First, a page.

One does not do simply, what one can do well

A broken kitchen cabinet drawer prompted a call to building maintenance the other day which resulted in the arrival of the ‘carpenter’ the next morning at our apartment.

Fixing the draw was a doddle, it was simply a case of replacing a broken screw that held the bracket into which said drawer slid. This he promptly did. Once he’d finished and was getting set to head off – one would assume to his next ‘mission,’ I pulled the old ‘woah there lad, whilst you here…’

Well in the same stack the three other draws never quite rolled in and out cleanly. They open and closed fine, but they were clearly miss-aligned. Of course he chose not to comprehend, forcing each draw in and out and proclaiming: ‘all okay, no problem.’

‘No, no, little problem,’ I persisted demonstrating the scraping and chaffing and jamming myself.

He contemplated this for all of maybe a second and reached for the hammer in his tool kit. Drawing on all his professional experience, he clearly concluded that the optimal way to solve this problem was to bang the draws into submission.

Admittedly he had some success with this brutal methodology. Mindful of the fact that he might apply this methodology to me too, if his subtle irritation was anything to go by, as soon as the draws were reasonable clear of each other, even though they are hardly straight anymore, I nodded my spurious approval and let him on his un-merry way.

Well almost. He didn’t exactly charge off, but shuffled his way out, looking at me pointedly and saying ‘okay, okay?’ at least several times more than necessary – you know that thing they do to try and elicit some sort of token of our appreciation – ie a tip.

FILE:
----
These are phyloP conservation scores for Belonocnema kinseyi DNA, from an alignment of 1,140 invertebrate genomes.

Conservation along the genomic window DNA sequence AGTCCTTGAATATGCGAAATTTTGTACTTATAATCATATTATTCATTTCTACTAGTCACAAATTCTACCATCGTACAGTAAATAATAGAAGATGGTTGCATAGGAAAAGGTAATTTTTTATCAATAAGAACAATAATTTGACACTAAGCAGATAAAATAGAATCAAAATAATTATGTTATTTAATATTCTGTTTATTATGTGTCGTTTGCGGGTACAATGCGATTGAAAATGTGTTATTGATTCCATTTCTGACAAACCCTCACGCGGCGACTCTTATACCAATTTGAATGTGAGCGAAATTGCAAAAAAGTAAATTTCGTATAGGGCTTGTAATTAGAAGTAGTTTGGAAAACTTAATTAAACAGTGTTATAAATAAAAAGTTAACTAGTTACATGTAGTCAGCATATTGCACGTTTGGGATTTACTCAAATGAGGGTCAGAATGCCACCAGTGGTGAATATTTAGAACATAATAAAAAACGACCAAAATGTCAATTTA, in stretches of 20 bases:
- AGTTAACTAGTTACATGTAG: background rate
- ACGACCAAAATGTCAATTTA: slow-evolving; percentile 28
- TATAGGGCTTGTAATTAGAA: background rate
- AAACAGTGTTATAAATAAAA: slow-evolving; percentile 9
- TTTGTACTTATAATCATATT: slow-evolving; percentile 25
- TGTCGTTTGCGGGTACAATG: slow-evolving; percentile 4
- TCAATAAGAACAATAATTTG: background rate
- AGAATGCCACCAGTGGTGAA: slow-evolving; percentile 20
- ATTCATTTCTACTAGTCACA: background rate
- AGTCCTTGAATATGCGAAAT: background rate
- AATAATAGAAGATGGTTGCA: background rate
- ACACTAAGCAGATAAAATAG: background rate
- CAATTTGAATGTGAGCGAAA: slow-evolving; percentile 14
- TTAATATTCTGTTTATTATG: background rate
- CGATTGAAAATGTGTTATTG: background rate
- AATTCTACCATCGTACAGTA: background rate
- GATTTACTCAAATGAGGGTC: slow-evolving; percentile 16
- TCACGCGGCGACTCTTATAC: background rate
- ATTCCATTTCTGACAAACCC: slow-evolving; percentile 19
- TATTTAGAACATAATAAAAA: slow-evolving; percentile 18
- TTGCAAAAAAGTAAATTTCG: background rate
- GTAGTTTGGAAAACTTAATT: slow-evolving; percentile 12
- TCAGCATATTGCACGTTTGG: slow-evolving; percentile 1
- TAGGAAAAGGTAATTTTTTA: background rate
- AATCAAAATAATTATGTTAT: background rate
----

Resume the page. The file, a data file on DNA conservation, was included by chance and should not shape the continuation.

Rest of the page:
And mine was forthcoming, in the form of a several ‘thank-yous’ and a broad smile (well a smile is charity according to the Prophet), whilst closing the door in his expectant face; undoubtedly a few silent curses were uttered on the other side of which.

What I really wanted to say was: ‘you want a tip? Here’s a tip: taking some effing pride in your work, put some thought into it, at least try to do it well!’

Of course it was extremely unlikely that there would have been any comprehension of such sage advice, not just due to the language barrier, but because it wouldn’t compute. His liberal use of a hammer was also still a very distinct memory, and hence another key factor in my quiet resolve not to involve him in conversation.

Perhaps you think I’m being harsh, perhaps I’m unsympathetic to the fact that he must surely be miles from home, piss poor, living in horrible conditions, overworked, hungry and probably dehydrated. And perhaps you’re right. But this is, after all his job. And don’t we all make compromises for our livelihood or suffer for our art?

My take has always been that whatever you do, whether it be tightening a bolt, or ruling a country, you should be the best you can be at it. Back to the carpenter, fixing draws and the like is his job, yet he seemed rather put-out to have to do it – or do it well, I should say.

Let’s stop picking on him though, I recall several times encountering car sales people in main dealerships uncertain about the details of their products: ‘what does this switch do, how does the warranty work, what exactly does the price include?’ This always leaves me dumbfounded and uttering that immortal line (albeit in my head): ‘you have ONE job..!’

Possibly my expectations are placed too high, drawn from the fact that I’ve always put more than 100% into any task I’ve undertaken, and am still never quite satisfied with end result. Maybe I shouldn’t judge others by the high standards I levy on myself?

Maybe humanity as a whole is pre-programmed to accept ‘okay’ rather than ‘outstanding’.

Yet I must maintain, as Lord Chesterfield wrote in England in 1746: ‘in truth, whatever is worth doing at all, is worth doing well.’

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